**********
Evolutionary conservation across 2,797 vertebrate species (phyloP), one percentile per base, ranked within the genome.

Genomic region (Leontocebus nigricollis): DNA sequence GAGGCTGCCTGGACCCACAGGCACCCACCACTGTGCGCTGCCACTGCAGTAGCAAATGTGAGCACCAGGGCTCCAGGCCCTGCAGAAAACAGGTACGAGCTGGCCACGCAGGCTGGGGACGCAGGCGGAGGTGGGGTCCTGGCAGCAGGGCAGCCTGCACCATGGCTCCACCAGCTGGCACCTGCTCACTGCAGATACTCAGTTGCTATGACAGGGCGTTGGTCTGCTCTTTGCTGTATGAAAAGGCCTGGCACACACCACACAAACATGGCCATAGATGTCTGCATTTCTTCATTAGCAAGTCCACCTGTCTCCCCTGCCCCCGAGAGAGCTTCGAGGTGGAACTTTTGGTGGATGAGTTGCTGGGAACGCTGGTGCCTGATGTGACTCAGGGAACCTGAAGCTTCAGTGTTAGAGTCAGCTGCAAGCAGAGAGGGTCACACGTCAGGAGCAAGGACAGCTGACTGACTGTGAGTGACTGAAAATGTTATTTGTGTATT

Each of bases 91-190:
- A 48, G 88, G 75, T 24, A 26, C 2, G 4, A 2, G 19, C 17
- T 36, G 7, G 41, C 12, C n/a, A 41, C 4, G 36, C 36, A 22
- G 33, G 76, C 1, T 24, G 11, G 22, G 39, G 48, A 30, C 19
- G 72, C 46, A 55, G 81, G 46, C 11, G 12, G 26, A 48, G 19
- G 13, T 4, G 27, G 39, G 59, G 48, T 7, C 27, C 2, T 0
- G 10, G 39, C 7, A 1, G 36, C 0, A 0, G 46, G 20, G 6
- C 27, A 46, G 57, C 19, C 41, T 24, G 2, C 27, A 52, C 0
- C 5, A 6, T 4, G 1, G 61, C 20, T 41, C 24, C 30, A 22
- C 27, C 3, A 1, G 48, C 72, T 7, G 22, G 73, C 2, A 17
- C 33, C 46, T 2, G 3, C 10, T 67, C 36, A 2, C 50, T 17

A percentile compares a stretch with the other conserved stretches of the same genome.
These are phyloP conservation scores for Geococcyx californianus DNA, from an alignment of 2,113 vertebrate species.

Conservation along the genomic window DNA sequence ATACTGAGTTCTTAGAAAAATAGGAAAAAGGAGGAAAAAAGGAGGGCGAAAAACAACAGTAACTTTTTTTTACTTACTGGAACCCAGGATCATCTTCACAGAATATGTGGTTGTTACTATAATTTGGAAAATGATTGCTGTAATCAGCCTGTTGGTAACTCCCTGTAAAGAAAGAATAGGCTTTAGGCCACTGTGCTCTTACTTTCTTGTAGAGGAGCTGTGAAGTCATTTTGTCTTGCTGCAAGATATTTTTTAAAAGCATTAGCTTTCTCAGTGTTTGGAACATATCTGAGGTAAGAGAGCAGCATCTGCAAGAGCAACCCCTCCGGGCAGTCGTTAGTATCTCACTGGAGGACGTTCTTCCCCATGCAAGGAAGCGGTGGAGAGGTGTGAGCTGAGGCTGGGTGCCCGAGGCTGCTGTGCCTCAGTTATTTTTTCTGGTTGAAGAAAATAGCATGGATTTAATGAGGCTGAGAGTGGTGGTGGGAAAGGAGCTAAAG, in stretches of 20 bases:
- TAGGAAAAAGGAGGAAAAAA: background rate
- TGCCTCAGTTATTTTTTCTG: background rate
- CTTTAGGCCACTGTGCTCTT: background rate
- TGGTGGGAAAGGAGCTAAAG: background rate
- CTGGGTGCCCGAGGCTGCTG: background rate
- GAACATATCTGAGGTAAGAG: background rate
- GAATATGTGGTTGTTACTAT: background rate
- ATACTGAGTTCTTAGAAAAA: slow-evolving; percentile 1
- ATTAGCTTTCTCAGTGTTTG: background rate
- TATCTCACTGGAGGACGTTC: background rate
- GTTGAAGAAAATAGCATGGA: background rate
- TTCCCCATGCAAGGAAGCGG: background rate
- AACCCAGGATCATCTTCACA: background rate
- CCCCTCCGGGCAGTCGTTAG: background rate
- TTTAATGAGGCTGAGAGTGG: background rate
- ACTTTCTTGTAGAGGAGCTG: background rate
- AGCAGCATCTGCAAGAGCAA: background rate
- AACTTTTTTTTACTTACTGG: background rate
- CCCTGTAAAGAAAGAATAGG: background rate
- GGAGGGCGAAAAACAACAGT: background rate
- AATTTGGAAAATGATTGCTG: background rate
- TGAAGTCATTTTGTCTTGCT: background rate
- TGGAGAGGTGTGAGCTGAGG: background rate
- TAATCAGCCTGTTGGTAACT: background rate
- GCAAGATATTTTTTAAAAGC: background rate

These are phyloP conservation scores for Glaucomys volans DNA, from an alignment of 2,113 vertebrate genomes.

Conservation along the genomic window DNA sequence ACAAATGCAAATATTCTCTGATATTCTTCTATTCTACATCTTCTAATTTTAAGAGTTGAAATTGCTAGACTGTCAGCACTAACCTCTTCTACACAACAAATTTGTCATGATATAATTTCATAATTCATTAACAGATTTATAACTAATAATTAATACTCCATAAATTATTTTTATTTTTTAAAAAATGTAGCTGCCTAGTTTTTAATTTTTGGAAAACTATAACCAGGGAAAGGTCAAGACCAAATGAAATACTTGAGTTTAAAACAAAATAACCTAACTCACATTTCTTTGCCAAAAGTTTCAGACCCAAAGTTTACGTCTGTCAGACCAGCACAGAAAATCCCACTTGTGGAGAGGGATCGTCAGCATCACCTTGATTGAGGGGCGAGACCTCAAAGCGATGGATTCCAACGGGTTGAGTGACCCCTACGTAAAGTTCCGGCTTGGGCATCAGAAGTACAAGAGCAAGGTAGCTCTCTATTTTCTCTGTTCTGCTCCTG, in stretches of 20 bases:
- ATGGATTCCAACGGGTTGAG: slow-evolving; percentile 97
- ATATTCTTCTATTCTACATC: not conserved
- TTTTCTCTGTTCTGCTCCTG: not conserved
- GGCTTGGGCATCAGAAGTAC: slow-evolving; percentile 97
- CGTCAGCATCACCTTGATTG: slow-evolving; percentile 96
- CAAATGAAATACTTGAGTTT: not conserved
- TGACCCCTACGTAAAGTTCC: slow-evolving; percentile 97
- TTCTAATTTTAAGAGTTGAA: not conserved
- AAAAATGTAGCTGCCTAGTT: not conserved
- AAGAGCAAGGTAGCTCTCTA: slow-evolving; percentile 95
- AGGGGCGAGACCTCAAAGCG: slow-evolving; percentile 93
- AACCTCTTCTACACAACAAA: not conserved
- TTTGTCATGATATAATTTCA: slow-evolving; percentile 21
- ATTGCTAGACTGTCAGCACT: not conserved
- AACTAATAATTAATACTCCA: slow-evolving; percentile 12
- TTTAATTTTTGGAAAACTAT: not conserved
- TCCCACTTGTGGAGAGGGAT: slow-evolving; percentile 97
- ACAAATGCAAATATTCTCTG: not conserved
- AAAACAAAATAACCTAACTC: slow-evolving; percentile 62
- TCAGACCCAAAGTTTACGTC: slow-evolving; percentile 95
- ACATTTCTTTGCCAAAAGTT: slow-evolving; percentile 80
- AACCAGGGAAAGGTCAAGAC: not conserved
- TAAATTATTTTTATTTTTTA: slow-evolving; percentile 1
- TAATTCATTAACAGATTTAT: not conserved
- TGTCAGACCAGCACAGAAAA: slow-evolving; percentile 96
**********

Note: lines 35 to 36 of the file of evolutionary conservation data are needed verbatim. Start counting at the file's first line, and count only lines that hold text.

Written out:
- CCCTGTAAAGAAAGAATAGG: background rate
- GGAGGGCGAAAAACAACAGT: background rate